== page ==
• Twitter said yesterday it is tightening up rules for European Union political ads ahead of bloc-wide elections this spring, following similar moves by fellow tech giants Facebook and Google.
The social media company said it is extending restrictions already in place for federal elections in the United States.
Under the new rules, which will also apply in Australia and India, political advertisers will need to be certified.
It’s also taking steps to increase transparency. Ads, in the form of “promoted tweets”, from the past seven days will be stored in a publicly accessible database showing how much was spent, how many times it was seen and the demographics of the people who saw it.
Facebook and Google have put in similar systems ahead of the EU vote in May, as the US tech companies respond to criticism they didn’t do enough to prevent misuse of their platforms by malicious actors trying to sway previous elections around the world.
“This is part of our overall goal to protect the health of the public conversation on our service and to provide meaningful context around all political entities who use our advertising products,” the company said in a blog post.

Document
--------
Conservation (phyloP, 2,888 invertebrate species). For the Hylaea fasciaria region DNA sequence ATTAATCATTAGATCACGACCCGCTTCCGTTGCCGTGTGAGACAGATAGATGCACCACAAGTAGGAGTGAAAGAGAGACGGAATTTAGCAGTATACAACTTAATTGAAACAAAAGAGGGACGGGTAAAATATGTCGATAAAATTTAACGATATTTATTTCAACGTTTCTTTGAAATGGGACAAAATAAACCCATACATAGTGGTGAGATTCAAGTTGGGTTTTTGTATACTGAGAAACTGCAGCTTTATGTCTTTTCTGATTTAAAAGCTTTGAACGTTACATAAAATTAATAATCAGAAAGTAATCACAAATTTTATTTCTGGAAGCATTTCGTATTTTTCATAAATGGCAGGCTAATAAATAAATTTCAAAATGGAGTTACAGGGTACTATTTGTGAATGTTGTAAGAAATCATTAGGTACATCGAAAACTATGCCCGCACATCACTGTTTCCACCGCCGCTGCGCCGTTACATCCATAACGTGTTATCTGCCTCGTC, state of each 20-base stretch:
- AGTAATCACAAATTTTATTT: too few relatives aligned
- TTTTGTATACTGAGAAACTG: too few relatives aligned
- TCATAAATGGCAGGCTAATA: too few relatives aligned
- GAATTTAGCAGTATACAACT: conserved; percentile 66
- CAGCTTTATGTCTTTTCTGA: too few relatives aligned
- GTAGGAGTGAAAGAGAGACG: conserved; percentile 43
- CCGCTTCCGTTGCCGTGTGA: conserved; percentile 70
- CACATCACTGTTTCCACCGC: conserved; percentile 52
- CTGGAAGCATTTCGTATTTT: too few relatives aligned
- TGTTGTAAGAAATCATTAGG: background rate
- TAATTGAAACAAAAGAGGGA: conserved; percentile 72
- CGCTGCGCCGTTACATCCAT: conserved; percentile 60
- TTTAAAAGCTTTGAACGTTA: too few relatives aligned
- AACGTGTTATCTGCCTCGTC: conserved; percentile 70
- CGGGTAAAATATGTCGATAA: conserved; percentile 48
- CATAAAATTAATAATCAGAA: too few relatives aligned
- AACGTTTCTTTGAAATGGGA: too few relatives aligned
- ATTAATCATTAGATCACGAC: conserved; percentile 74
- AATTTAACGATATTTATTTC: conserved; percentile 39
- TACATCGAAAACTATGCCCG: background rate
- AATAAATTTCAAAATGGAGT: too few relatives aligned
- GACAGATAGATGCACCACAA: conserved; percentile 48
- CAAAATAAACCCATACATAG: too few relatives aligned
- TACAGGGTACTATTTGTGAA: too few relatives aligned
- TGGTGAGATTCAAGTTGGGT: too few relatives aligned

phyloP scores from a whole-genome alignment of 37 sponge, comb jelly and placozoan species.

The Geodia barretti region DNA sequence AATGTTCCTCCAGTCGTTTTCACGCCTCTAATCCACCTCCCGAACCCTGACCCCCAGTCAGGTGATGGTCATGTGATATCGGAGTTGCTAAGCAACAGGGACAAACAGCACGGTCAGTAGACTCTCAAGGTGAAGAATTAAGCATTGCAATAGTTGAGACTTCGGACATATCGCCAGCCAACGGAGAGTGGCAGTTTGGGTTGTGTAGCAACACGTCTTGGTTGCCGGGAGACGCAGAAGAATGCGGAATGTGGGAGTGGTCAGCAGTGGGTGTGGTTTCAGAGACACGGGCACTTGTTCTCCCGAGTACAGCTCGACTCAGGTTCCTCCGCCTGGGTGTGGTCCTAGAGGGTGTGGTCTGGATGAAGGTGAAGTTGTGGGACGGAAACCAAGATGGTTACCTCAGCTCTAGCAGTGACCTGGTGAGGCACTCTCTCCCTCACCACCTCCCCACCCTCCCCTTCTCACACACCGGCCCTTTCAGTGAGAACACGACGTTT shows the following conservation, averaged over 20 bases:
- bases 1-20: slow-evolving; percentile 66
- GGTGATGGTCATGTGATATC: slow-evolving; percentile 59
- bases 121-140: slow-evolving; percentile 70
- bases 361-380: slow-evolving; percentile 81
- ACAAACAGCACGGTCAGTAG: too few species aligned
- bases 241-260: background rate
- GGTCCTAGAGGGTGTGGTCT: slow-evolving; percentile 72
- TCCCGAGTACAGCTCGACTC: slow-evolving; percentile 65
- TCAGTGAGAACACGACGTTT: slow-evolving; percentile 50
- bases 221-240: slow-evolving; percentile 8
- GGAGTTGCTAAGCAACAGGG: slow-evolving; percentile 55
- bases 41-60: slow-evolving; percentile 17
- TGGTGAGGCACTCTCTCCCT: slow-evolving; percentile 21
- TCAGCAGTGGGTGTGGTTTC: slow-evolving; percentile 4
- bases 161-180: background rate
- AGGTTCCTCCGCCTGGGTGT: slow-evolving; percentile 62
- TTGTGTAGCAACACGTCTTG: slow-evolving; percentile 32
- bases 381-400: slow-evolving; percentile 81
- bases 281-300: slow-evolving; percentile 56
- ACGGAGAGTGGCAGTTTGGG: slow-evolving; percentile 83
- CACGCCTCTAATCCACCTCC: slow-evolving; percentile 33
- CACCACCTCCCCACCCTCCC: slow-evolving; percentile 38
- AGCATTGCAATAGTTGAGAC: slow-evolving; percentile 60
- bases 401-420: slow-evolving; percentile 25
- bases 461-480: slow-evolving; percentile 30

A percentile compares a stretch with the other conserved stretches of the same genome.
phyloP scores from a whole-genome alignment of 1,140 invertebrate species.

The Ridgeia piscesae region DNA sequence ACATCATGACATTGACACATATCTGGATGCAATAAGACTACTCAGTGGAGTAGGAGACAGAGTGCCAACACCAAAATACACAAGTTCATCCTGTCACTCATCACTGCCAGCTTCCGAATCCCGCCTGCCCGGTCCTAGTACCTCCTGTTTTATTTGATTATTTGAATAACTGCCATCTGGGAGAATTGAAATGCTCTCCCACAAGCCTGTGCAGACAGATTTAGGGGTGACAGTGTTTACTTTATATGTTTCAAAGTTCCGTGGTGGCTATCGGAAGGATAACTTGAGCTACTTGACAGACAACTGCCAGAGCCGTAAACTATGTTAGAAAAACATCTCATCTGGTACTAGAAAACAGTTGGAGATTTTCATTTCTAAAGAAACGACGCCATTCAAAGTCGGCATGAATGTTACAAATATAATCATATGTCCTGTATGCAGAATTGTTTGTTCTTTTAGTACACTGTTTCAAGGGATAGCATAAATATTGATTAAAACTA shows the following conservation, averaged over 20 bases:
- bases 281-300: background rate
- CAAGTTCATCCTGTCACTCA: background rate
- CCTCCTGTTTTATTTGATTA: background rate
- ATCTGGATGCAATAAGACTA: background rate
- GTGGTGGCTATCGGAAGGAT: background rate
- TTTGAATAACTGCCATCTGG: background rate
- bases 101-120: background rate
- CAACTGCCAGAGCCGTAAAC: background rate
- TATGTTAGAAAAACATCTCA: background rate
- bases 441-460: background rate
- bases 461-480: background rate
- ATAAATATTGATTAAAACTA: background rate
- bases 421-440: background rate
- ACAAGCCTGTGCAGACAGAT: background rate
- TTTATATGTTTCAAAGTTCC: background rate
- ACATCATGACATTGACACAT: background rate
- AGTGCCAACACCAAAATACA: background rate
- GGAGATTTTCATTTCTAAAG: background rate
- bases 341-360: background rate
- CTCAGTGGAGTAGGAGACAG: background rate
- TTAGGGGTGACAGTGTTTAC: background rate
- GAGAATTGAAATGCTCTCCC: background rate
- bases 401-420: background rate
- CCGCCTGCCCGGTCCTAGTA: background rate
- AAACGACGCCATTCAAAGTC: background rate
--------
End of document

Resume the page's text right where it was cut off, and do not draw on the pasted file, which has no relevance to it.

Hundreds of millions of people are set to vote for more than 700 European Union parliamentary lawmakers.
Political advertisers can start applying now for certification under Twitter’s stricter ad rules, which take effect March 11, by providing more information such as photo ID or a company identification number.
• Travelers in Berlin will soon be able to use a single app to switch seamlessly between public transport, rental bikes, car-sharing and taxis without signing up for each service individually, officials said on Monday.
Lithuanian startup Trafi said Berlin will be the first major European capital to get a transport app that handles billing for all services centrally and requires only a single login. Similar services are already available in Vilnius, Rio de Janeiro and Jakarta.
So-called “deep integration” apps, which remove the annoyance of dealing with multiple providers, are seen as important for cities trying to prevent people from clogging up congested roads with their own cars.
“This goes in precisely the right direction,” said Andreas Knie, a mobility expert at the Social Science Center Berlin. “Transport services need to be connected, just like cellphone networks, so you can easily roam from one to another.”
Berlin’s aging transport system — a maze of underground lines, trams, buses and commuter rail covering an area the size of Dallas — is straining as its population heads toward four million.